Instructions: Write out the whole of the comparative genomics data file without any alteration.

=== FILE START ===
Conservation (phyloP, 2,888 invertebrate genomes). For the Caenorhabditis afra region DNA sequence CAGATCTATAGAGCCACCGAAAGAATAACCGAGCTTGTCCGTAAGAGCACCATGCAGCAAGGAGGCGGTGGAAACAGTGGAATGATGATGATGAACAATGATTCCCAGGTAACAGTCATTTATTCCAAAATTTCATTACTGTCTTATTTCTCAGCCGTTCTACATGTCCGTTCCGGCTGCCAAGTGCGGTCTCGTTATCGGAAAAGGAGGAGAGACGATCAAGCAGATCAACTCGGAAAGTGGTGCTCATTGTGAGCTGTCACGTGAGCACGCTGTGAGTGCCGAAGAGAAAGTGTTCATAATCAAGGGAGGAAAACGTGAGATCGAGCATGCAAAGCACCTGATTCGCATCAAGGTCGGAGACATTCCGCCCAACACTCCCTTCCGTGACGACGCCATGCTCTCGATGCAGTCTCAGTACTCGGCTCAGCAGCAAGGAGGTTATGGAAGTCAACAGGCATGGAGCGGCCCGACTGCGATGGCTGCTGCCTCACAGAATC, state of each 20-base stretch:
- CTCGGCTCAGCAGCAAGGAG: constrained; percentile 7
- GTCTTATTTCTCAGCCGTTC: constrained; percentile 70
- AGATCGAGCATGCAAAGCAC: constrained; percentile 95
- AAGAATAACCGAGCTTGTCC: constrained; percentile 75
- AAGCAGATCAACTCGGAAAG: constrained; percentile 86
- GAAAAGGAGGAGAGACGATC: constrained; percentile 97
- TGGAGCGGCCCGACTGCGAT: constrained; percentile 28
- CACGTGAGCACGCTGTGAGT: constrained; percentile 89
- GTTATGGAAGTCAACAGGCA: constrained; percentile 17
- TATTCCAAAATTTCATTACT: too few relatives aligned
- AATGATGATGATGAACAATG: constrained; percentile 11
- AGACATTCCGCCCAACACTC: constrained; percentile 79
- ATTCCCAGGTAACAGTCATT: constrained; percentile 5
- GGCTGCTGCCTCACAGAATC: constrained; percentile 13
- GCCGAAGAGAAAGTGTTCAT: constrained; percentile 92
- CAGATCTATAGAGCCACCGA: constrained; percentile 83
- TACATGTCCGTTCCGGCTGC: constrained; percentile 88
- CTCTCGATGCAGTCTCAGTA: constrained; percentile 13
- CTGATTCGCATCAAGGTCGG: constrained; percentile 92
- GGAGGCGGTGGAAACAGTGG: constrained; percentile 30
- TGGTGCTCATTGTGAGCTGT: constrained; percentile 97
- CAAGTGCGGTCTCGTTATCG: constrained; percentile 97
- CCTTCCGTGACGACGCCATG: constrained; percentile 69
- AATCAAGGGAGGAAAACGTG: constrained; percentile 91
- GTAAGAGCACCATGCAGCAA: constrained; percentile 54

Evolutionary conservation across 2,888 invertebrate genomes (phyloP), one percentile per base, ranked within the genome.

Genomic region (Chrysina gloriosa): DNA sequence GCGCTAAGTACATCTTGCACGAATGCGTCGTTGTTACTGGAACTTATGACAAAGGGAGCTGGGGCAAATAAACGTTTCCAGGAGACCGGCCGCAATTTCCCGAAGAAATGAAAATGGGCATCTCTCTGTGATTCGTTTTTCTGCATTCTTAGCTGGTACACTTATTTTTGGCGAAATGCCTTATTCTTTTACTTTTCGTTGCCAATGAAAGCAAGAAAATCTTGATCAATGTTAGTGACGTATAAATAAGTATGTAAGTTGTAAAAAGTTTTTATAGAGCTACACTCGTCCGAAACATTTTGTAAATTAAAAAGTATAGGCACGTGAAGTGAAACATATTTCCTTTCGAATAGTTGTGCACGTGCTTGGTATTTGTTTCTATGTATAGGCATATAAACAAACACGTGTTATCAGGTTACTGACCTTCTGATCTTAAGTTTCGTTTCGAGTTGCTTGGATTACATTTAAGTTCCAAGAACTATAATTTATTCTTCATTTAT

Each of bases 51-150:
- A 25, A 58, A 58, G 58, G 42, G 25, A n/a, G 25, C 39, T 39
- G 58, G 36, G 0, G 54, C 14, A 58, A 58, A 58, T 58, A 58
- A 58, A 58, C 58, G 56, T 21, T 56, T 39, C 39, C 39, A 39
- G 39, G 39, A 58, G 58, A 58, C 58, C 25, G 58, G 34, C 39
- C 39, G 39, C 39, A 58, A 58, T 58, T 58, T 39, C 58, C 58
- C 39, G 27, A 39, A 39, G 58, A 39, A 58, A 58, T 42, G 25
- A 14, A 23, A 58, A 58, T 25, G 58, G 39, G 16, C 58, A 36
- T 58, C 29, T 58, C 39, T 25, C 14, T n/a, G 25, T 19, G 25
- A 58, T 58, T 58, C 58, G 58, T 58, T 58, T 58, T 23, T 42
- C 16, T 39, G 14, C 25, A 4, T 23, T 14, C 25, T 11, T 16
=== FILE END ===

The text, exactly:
Conservation (phyloP, 2,888 invertebrate genomes). For the Caenorhabditis afra region DNA sequence CAGATCTATAGAGCCACCGAAAGAATAACCGAGCTTGTCCGTAAGAGCACCATGCAGCAAGGAGGCGGTGGAAACAGTGGAATGATGATGATGAACAATGATTCCCAGGTAACAGTCATTTATTCCAAAATTTCATTACTGTCTTATTTCTCAGCCGTTCTACATGTCCGTTCCGGCTGCCAAGTGCGGTCTCGTTATCGGAAAAGGAGGAGAGACGATCAAGCAGATCAACTCGGAAAGTGGTGCTCATTGTGAGCTGTCACGTGAGCACGCTGTGAGTGCCGAAGAGAAAGTGTTCATAATCAAGGGAGGAAAACGTGAGATCGAGCATGCAAAGCACCTGATTCGCATCAAGGTCGGAGACATTCCGCCCAACACTCCCTTCCGTGACGACGCCATGCTCTCGATGCAGTCTCAGTACTCGGCTCAGCAGCAAGGAGGTTATGGAAGTCAACAGGCATGGAGCGGCCCGACTGCGATGGCTGCTGCCTCACAGAATC, state of each 20-base stretch:
- CTCGGCTCAGCAGCAAGGAG: constrained; percentile 7
- GTCTTATTTCTCAGCCGTTC: constrained; percentile 70
- AGATCGAGCATGCAAAGCAC: constrained; percentile 95
- AAGAATAACCGAGCTTGTCC: constrained; percentile 75
- AAGCAGATCAACTCGGAAAG: constrained; percentile 86
- GAAAAGGAGGAGAGACGATC: constrained; percentile 97
- TGGAGCGGCCCGACTGCGAT: constrained; percentile 28
- CACGTGAGCACGCTGTGAGT: constrained; percentile 89
- GTTATGGAAGTCAACAGGCA: constrained; percentile 17
- TATTCCAAAATTTCATTACT: too few relatives aligned
- AATGATGATGATGAACAATG: constrained; percentile 11
- AGACATTCCGCCCAACACTC: constrained; percentile 79
- ATTCCCAGGTAACAGTCATT: constrained; percentile 5
- GGCTGCTGCCTCACAGAATC: constrained; percentile 13
- GCCGAAGAGAAAGTGTTCAT: constrained; percentile 92
- CAGATCTATAGAGCCACCGA: constrained; percentile 83
- TACATGTCCGTTCCGGCTGC: constrained; percentile 88
- CTCTCGATGCAGTCTCAGTA: constrained; percentile 13
- CTGATTCGCATCAAGGTCGG: constrained; percentile 92
- GGAGGCGGTGGAAACAGTGG: constrained; percentile 30
- TGGTGCTCATTGTGAGCTGT: constrained; percentile 97
- CAAGTGCGGTCTCGTTATCG: constrained; percentile 97
- CCTTCCGTGACGACGCCATG: constrained; percentile 69
- AATCAAGGGAGGAAAACGTG: constrained; percentile 91
- GTAAGAGCACCATGCAGCAA: constrained; percentile 54

Evolutionary conservation across 2,888 invertebrate genomes (phyloP), one percentile per base, ranked within the genome.

Genomic region (Chrysina gloriosa): DNA sequence GCGCTAAGTACATCTTGCACGAATGCGTCGTTGTTACTGGAACTTATGACAAAGGGAGCTGGGGCAAATAAACGTTTCCAGGAGACCGGCCGCAATTTCCCGAAGAAATGAAAATGGGCATCTCTCTGTGATTCGTTTTTCTGCATTCTTAGCTGGTACACTTATTTTTGGCGAAATGCCTTATTCTTTTACTTTTCGTTGCCAATGAAAGCAAGAAAATCTTGATCAATGTTAGTGACGTATAAATAAGTATGTAAGTTGTAAAAAGTTTTTATAGAGCTACACTCGTCCGAAACATTTTGTAAATTAAAAAGTATAGGCACGTGAAGTGAAACATATTTCCTTTCGAATAGTTGTGCACGTGCTTGGTATTTGTTTCTATGTATAGGCATATAAACAAACACGTGTTATCAGGTTACTGACCTTCTGATCTTAAGTTTCGTTTCGAGTTGCTTGGATTACATTTAAGTTCCAAGAACTATAATTTATTCTTCATTTAT

Each of bases 51-150:
- A 25, A 58, A 58, G 58, G 42, G 25, A n/a, G 25, C 39, T 39
- G 58, G 36, G 0, G 54, C 14, A 58, A 58, A 58, T 58, A 58
- A 58, A 58, C 58, G 56, T 21, T 56, T 39, C 39, C 39, A 39
- G 39, G 39, A 58, G 58, A 58, C 58, C 25, G 58, G 34, C 39
- C 39, G 39, C 39, A 58, A 58, T 58, T 58, T 39, C 58, C 58
- C 39, G 27, A 39, A 39, G 58, A 39, A 58, A 58, T 42, G 25
- A 14, A 23, A 58, A 58, T 25, G 58, G 39, G 16, C 58, A 36
- T 58, C 29, T 58, C 39, T 25, C 14, T n/a, G 25, T 19, G 25
- A 58, T 58, T 58, C 58, G 58, T 58, T 58, T 58, T 23, T 42
- C 16, T 39, G 14, C 25, A 4, T 23, T 14, C 25, T 11, T 16